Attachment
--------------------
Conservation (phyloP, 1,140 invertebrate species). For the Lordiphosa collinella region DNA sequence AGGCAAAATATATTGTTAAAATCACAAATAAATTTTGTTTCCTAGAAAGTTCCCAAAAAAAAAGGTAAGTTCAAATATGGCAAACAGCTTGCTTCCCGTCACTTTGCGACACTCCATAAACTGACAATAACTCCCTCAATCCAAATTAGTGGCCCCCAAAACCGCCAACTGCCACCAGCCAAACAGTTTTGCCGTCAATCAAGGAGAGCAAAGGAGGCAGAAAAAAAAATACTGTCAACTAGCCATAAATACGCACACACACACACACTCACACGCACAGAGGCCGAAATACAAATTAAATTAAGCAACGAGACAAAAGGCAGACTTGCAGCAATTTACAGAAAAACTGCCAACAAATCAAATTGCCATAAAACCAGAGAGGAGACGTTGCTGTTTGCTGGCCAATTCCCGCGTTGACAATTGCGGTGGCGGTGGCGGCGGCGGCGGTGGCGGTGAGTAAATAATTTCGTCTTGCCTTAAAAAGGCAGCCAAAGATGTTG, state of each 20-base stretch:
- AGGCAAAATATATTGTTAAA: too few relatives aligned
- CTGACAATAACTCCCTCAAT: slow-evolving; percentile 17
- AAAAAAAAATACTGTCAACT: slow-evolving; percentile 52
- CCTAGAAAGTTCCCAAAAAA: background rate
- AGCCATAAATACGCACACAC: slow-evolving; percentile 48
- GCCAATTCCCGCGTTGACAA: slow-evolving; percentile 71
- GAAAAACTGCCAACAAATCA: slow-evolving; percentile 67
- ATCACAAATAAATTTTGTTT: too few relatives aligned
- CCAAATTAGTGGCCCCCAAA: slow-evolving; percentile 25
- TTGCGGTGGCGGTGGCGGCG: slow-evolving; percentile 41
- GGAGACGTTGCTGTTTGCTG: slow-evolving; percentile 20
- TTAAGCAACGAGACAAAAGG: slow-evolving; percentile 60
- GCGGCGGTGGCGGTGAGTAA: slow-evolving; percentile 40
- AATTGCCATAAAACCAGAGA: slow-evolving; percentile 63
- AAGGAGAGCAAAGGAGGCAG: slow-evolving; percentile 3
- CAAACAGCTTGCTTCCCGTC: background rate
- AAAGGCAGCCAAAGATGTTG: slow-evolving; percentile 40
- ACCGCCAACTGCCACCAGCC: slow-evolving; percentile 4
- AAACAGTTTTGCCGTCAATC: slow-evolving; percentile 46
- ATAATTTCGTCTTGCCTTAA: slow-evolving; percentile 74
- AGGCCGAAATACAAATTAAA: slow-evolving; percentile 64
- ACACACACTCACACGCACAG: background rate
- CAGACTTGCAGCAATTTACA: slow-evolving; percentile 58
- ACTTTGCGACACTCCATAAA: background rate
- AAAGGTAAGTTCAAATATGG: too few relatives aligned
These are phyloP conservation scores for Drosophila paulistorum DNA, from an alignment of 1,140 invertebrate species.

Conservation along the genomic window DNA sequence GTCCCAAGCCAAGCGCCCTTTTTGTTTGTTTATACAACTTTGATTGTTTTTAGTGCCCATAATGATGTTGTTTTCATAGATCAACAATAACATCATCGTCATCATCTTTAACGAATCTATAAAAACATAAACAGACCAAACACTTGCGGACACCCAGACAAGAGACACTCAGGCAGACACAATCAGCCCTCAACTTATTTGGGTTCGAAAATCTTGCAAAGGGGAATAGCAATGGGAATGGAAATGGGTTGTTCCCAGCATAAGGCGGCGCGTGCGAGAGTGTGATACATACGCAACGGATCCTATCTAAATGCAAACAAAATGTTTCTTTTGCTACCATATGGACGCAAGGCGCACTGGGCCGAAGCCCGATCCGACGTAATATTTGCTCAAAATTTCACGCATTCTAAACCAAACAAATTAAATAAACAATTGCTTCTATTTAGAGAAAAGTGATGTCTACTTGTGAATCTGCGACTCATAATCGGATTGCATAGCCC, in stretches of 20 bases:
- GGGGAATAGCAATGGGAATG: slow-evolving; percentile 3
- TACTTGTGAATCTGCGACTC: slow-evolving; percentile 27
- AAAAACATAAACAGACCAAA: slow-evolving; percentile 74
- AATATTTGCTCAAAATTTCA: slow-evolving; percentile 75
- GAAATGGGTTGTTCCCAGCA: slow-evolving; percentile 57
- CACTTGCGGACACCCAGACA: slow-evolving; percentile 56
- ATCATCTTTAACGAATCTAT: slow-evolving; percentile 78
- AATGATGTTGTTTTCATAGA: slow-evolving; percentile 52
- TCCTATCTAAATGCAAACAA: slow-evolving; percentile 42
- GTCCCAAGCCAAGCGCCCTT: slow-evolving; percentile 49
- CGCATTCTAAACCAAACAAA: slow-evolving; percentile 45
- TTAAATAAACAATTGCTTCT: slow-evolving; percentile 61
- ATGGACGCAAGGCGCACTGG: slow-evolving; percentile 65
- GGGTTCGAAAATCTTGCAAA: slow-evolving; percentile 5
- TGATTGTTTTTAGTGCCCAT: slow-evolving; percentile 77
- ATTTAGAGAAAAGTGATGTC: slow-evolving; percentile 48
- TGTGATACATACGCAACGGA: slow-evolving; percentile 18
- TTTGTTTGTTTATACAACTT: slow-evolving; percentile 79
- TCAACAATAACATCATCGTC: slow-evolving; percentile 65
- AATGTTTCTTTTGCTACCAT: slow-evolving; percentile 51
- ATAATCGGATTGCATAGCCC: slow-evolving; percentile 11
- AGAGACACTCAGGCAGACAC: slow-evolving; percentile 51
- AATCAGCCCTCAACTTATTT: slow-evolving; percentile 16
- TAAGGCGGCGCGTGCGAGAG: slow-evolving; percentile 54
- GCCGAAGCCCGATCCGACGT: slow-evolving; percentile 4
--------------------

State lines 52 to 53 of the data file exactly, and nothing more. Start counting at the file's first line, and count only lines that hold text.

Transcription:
- TAAGGCGGCGCGTGCGAGAG: slow-evolving; percentile 54
- GCCGAAGCCCGATCCGACGT: slow-evolving; percentile 4